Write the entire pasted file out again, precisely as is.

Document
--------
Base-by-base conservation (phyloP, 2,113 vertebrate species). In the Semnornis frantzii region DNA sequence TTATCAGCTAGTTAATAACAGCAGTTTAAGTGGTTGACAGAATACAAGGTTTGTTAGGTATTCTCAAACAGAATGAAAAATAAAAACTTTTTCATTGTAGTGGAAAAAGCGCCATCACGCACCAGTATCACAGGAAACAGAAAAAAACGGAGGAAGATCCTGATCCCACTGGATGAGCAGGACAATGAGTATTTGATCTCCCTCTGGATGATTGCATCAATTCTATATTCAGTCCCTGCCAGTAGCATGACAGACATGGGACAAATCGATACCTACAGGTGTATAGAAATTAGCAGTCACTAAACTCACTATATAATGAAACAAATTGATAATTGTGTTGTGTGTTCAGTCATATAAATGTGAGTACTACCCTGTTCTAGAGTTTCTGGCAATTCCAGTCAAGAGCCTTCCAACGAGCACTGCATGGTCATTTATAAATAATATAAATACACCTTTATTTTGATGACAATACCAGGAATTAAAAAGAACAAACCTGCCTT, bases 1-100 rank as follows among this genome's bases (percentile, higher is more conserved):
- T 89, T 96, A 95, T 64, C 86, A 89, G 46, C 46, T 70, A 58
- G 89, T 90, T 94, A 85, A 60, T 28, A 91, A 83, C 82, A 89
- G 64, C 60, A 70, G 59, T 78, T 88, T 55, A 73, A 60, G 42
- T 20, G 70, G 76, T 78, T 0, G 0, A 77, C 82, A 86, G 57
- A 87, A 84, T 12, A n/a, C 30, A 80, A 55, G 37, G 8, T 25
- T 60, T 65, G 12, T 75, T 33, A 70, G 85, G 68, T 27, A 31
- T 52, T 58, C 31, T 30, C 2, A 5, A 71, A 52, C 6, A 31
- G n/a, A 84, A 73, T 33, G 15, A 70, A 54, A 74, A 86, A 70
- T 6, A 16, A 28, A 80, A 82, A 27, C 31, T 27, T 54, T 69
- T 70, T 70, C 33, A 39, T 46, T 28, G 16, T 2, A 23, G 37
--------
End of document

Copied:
Base-by-base conservation (phyloP, 2,113 vertebrate species). In the Semnornis frantzii region DNA sequence TTATCAGCTAGTTAATAACAGCAGTTTAAGTGGTTGACAGAATACAAGGTTTGTTAGGTATTCTCAAACAGAATGAAAAATAAAAACTTTTTCATTGTAGTGGAAAAAGCGCCATCACGCACCAGTATCACAGGAAACAGAAAAAAACGGAGGAAGATCCTGATCCCACTGGATGAGCAGGACAATGAGTATTTGATCTCCCTCTGGATGATTGCATCAATTCTATATTCAGTCCCTGCCAGTAGCATGACAGACATGGGACAAATCGATACCTACAGGTGTATAGAAATTAGCAGTCACTAAACTCACTATATAATGAAACAAATTGATAATTGTGTTGTGTGTTCAGTCATATAAATGTGAGTACTACCCTGTTCTAGAGTTTCTGGCAATTCCAGTCAAGAGCCTTCCAACGAGCACTGCATGGTCATTTATAAATAATATAAATACACCTTTATTTTGATGACAATACCAGGAATTAAAAAGAACAAACCTGCCTT, bases 1-100 rank as follows among this genome's bases (percentile, higher is more conserved):
- T 89, T 96, A 95, T 64, C 86, A 89, G 46, C 46, T 70, A 58
- G 89, T 90, T 94, A 85, A 60, T 28, A 91, A 83, C 82, A 89
- G 64, C 60, A 70, G 59, T 78, T 88, T 55, A 73, A 60, G 42
- T 20, G 70, G 76, T 78, T 0, G 0, A 77, C 82, A 86, G 57
- A 87, A 84, T 12, A n/a, C 30, A 80, A 55, G 37, G 8, T 25
- T 60, T 65, G 12, T 75, T 33, A 70, G 85, G 68, T 27, A 31
- T 52, T 58, C 31, T 30, C 2, A 5, A 71, A 52, C 6, A 31
- G n/a, A 84, A 73, T 33, G 15, A 70, A 54, A 74, A 86, A 70
- T 6, A 16, A 28, A 80, A 82, A 27, C 31, T 27, T 54, T 69
- T 70, T 70, C 33, A 39, T 46, T 28, G 16, T 2, A 23, G 37